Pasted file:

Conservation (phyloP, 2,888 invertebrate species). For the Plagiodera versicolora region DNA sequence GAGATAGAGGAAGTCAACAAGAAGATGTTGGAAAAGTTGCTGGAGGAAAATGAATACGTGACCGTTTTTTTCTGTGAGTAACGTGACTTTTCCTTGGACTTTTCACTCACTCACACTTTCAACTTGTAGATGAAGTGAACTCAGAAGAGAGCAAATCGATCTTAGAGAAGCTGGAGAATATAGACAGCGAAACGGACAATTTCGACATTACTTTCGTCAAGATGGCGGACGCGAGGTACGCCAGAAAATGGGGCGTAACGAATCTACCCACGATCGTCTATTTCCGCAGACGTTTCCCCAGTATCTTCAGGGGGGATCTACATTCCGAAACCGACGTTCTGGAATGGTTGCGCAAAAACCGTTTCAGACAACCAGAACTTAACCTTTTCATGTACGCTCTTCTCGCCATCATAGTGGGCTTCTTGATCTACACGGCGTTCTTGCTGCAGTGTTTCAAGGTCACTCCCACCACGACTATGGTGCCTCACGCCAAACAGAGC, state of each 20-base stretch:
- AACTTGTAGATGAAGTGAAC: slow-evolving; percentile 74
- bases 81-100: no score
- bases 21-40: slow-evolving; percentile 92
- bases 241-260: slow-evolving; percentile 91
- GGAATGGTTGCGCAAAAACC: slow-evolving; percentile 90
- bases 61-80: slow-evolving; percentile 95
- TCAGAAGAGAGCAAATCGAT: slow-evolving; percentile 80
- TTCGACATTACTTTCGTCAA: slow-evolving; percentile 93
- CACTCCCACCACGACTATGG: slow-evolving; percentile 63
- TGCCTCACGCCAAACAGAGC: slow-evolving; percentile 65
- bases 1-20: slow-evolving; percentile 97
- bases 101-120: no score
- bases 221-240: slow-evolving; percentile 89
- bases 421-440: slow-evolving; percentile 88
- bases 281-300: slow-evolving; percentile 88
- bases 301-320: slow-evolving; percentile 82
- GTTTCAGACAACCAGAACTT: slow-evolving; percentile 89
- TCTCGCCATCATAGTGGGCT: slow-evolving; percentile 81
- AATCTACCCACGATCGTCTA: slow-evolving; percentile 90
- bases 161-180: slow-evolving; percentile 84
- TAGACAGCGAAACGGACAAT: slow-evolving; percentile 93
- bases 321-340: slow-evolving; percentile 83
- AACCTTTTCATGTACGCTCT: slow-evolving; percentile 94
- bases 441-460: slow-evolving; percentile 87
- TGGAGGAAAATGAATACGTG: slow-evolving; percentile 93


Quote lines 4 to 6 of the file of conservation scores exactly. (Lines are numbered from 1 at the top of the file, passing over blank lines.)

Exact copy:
- bases 21-40: slow-evolving; percentile 92
- bases 241-260: slow-evolving; percentile 91
- GGAATGGTTGCGCAAAAACC: slow-evolving; percentile 90